Document

IRC Judgement for Kerrison - 10 Dec 2003

Industrial Relations Commission of New South Wales
in Court Session

CITATION :

Kerrison v New South Wales Technical and Further Education Commission [2003] NSWIRComm 429

PARTIES :

APPLICANT:
Valda June Kerrison

RESPONDENT:
New South Wales Technical and Further Education Commission

FILE NUMBER:

IRC 3124 of 2000

CORAM:

Schmidt J

CATCHWORDS :

Declaratory Relief - Application under s154 of the Industrial Relations Act 1996 - TAFE teacher - competing draft orders - amendment to March judgment - judgment corrected - orders made

LEGISLATION CITED :

Industrial Relations Act 1996

CASES CITED :

Cachia v Hanes and another (1994) 179 CLR 403
Hungerfords & Ors v Walker & Ors (1988) 171 CLR 125
Kerrison v New South Wales Technical and Further Education Commission [2003] NSWIRComm 76

HEARING DATES:

13/11/2003; 26/11/2003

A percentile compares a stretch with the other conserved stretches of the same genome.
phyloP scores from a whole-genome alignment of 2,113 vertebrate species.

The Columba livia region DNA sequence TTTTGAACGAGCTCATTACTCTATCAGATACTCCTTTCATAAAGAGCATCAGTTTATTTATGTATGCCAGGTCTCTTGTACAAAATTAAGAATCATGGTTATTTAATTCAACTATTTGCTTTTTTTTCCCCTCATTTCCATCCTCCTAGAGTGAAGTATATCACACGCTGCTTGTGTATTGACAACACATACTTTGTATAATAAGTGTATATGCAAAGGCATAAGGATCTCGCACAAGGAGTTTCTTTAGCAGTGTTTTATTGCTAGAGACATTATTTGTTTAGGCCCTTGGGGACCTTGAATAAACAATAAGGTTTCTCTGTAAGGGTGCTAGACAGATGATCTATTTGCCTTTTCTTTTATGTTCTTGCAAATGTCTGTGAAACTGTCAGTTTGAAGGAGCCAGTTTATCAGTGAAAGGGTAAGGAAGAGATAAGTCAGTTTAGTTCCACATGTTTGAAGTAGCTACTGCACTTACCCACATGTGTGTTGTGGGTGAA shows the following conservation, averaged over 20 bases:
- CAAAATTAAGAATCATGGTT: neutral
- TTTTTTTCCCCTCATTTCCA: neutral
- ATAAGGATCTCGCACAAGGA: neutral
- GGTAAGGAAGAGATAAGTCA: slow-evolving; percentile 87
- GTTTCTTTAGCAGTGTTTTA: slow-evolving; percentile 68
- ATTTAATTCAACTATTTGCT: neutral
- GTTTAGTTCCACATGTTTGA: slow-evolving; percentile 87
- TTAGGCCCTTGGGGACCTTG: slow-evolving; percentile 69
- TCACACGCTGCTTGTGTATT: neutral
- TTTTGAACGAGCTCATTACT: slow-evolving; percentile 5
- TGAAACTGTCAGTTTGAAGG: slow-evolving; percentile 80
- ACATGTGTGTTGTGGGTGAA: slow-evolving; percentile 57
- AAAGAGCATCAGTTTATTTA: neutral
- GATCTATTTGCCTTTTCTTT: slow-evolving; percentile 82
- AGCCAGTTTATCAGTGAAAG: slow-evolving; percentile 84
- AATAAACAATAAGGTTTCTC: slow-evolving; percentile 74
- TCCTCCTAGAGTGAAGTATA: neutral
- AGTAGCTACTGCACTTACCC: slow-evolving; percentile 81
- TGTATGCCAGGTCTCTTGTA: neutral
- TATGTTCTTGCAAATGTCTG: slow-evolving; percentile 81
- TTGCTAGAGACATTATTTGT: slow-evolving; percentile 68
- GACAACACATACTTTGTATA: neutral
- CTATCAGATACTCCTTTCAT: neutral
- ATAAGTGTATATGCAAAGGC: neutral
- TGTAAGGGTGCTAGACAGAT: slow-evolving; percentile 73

DATE OF JUDGMENT:

10/12/2003



LEGAL REPRESENTATIVES:


APPLICANT:
Mr GJT Hart
SOLICITORS:
Geoffrey Edwards & Co

RESPONDENT:
Ms E Brus of counsel
SOLICITORS:
IV Knight
Crown Solicitor

JUDGMENT:

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INDUSTRIAL RELATIONS COMMISSION OF NEW SOUTH WALES
IN COURT SESSION

CORAM: Schmidt J

DATE:
10 December 2003


MATTER NUMBER IRC 3124 OF 2000

VALDA JUNE KERRISON v NEW SOUTH WALES TECHNICAL AND FURTHER EDUCATION COMMISSION
Application for declaratory relief under s154 of the Industrial Relations Act 1996

JUDGMENT


1 Judgment was given in this matter on
21 March 2003 (Kerrison v New South Wales Technical and Further Education Commission [2003] NSWIRComm 76). The parties were directed to formulate orders within 14 days of the date of judgment. The matter was listed for hearing on 6 June 2003, but adjourned by consent.

2 At the recent hearing Ms Kerrison had legal representation. The evidence showed that there had been a number of developments since the judgment, which gave rise to other applications then made.